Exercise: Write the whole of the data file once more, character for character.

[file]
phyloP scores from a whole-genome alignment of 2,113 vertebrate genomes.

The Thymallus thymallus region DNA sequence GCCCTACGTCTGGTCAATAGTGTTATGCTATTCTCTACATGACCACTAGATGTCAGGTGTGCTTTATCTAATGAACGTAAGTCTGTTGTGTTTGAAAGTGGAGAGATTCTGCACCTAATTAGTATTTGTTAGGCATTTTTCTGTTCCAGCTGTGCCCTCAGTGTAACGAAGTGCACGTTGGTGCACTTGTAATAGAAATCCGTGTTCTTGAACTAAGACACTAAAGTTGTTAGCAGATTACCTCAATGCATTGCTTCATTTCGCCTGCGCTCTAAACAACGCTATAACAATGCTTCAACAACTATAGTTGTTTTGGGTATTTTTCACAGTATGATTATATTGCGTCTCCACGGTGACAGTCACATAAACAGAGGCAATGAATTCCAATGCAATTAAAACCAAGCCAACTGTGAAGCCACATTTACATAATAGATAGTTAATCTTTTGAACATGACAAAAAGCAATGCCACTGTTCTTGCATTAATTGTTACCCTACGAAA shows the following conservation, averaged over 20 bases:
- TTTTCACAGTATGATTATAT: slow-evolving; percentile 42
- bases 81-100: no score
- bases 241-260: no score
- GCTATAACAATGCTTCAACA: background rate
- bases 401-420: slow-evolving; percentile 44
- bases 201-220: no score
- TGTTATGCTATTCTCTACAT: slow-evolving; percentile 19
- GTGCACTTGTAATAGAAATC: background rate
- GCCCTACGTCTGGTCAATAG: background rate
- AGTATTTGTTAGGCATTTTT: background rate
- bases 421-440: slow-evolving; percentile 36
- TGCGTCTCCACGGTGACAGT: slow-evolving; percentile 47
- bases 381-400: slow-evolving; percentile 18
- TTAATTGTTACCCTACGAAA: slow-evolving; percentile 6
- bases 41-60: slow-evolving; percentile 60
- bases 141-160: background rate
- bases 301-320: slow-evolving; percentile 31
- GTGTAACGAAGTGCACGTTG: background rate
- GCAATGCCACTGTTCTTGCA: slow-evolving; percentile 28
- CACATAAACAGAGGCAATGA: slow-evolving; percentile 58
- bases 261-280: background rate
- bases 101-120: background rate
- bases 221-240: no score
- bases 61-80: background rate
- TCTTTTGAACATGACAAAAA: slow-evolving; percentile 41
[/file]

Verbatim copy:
phyloP scores from a whole-genome alignment of 2,113 vertebrate genomes.

The Thymallus thymallus region DNA sequence GCCCTACGTCTGGTCAATAGTGTTATGCTATTCTCTACATGACCACTAGATGTCAGGTGTGCTTTATCTAATGAACGTAAGTCTGTTGTGTTTGAAAGTGGAGAGATTCTGCACCTAATTAGTATTTGTTAGGCATTTTTCTGTTCCAGCTGTGCCCTCAGTGTAACGAAGTGCACGTTGGTGCACTTGTAATAGAAATCCGTGTTCTTGAACTAAGACACTAAAGTTGTTAGCAGATTACCTCAATGCATTGCTTCATTTCGCCTGCGCTCTAAACAACGCTATAACAATGCTTCAACAACTATAGTTGTTTTGGGTATTTTTCACAGTATGATTATATTGCGTCTCCACGGTGACAGTCACATAAACAGAGGCAATGAATTCCAATGCAATTAAAACCAAGCCAACTGTGAAGCCACATTTACATAATAGATAGTTAATCTTTTGAACATGACAAAAAGCAATGCCACTGTTCTTGCATTAATTGTTACCCTACGAAA shows the following conservation, averaged over 20 bases:
- TTTTCACAGTATGATTATAT: slow-evolving; percentile 42
- bases 81-100: no score
- bases 241-260: no score
- GCTATAACAATGCTTCAACA: background rate
- bases 401-420: slow-evolving; percentile 44
- bases 201-220: no score
- TGTTATGCTATTCTCTACAT: slow-evolving; percentile 19
- GTGCACTTGTAATAGAAATC: background rate
- GCCCTACGTCTGGTCAATAG: background rate
- AGTATTTGTTAGGCATTTTT: background rate
- bases 421-440: slow-evolving; percentile 36
- TGCGTCTCCACGGTGACAGT: slow-evolving; percentile 47
- bases 381-400: slow-evolving; percentile 18
- TTAATTGTTACCCTACGAAA: slow-evolving; percentile 6
- bases 41-60: slow-evolving; percentile 60
- bases 141-160: background rate
- bases 301-320: slow-evolving; percentile 31
- GTGTAACGAAGTGCACGTTG: background rate
- GCAATGCCACTGTTCTTGCA: slow-evolving; percentile 28
- CACATAAACAGAGGCAATGA: slow-evolving; percentile 58
- bases 261-280: background rate
- bases 101-120: background rate
- bases 221-240: no score
- bases 61-80: background rate
- TCTTTTGAACATGACAAAAA: slow-evolving; percentile 41